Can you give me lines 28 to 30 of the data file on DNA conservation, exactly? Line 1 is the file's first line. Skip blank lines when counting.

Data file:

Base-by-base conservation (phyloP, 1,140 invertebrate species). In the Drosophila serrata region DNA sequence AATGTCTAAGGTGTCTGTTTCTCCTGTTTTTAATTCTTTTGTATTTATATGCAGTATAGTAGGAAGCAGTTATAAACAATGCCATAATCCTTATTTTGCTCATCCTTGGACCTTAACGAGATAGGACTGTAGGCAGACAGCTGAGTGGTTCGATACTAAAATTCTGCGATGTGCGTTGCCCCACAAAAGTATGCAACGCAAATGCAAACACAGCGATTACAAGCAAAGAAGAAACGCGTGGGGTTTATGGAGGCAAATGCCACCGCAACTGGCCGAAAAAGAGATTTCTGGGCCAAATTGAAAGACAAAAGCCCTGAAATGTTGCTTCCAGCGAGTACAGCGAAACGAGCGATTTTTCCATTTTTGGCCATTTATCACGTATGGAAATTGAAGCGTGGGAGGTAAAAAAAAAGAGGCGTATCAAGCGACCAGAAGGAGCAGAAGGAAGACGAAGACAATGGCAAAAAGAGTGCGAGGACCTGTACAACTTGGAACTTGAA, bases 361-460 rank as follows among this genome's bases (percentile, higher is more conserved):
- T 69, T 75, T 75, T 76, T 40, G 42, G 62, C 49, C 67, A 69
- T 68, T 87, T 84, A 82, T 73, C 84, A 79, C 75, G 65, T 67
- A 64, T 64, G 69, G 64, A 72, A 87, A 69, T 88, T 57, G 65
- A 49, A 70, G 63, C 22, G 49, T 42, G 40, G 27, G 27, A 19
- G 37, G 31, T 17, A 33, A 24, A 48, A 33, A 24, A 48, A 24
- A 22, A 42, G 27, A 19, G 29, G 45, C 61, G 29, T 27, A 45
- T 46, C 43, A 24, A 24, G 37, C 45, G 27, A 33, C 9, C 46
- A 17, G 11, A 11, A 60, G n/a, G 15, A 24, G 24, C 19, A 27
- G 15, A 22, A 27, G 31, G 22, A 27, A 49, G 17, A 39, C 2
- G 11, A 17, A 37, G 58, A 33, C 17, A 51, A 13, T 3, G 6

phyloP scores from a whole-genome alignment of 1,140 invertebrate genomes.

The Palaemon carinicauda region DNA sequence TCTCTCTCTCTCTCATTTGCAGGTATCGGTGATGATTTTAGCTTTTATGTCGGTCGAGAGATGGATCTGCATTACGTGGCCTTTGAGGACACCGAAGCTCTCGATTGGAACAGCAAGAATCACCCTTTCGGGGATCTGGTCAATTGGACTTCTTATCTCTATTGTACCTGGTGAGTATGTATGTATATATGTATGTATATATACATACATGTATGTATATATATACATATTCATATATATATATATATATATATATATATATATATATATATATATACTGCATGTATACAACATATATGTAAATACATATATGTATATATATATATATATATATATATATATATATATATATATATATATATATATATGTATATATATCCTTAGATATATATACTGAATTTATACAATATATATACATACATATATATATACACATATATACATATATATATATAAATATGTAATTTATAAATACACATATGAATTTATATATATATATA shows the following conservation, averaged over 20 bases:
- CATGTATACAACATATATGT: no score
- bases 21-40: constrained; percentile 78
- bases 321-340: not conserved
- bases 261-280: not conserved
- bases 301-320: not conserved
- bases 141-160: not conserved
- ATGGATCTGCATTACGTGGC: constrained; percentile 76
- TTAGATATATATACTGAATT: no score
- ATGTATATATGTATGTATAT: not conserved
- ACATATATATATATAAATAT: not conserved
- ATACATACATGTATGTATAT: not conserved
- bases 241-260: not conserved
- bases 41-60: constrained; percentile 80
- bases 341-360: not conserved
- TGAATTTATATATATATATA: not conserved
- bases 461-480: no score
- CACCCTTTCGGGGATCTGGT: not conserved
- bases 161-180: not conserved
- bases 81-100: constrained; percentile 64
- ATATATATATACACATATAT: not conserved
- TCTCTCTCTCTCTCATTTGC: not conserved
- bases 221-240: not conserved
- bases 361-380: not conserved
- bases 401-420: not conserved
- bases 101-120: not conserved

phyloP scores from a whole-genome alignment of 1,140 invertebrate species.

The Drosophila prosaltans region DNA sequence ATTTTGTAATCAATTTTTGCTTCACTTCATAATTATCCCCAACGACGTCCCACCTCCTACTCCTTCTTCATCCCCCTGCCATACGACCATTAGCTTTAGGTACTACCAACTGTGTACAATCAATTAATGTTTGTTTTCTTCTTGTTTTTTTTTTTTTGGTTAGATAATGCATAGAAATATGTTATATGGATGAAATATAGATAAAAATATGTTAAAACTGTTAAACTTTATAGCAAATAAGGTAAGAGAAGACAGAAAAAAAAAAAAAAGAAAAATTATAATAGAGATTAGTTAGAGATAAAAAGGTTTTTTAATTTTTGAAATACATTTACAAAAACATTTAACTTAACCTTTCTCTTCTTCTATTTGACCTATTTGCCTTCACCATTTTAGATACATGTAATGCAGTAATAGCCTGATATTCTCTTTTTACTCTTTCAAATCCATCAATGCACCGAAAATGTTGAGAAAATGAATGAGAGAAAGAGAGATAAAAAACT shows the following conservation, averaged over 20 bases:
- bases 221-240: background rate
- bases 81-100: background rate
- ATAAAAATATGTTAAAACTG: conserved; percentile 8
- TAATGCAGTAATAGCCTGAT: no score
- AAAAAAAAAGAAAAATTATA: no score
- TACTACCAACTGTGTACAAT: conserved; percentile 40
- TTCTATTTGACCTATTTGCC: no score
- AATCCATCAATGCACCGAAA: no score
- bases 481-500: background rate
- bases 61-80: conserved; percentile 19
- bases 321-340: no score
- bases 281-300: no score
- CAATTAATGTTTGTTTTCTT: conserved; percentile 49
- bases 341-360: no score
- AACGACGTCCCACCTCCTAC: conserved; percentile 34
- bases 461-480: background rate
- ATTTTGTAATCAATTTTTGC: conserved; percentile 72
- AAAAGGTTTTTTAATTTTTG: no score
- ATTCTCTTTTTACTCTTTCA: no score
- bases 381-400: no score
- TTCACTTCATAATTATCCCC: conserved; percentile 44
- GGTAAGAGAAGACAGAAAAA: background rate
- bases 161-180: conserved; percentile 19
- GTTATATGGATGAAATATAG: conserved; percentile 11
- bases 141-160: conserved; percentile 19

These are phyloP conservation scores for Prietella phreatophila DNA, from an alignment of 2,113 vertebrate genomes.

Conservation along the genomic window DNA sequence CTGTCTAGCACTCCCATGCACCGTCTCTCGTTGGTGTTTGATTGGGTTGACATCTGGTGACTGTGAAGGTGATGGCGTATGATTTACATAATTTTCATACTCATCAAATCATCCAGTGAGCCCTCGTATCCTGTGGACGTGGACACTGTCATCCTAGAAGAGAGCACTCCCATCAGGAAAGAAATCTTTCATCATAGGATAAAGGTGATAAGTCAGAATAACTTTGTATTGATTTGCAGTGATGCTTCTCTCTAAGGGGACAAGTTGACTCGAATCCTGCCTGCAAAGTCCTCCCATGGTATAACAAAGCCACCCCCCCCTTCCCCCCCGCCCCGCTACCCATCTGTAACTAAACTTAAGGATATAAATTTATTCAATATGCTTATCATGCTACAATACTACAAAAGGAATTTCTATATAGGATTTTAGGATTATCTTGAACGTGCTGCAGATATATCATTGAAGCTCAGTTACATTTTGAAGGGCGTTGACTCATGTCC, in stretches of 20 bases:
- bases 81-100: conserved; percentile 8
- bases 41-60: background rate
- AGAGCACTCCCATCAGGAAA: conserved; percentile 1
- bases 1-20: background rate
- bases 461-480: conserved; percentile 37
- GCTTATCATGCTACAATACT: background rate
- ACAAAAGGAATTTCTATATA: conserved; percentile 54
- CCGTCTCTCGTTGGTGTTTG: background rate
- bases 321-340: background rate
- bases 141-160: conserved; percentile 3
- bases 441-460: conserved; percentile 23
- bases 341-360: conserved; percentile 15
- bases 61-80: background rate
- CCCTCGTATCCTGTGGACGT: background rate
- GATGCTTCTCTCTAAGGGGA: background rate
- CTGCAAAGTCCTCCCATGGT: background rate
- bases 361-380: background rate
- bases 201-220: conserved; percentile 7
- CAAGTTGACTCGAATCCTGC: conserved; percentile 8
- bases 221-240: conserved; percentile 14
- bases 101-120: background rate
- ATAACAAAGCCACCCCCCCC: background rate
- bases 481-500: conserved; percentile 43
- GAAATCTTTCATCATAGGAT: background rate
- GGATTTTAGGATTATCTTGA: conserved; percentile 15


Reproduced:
- TGAATTTATATATATATATA: not conserved
- bases 461-480: no score
- CACCCTTTCGGGGATCTGGT: not conserved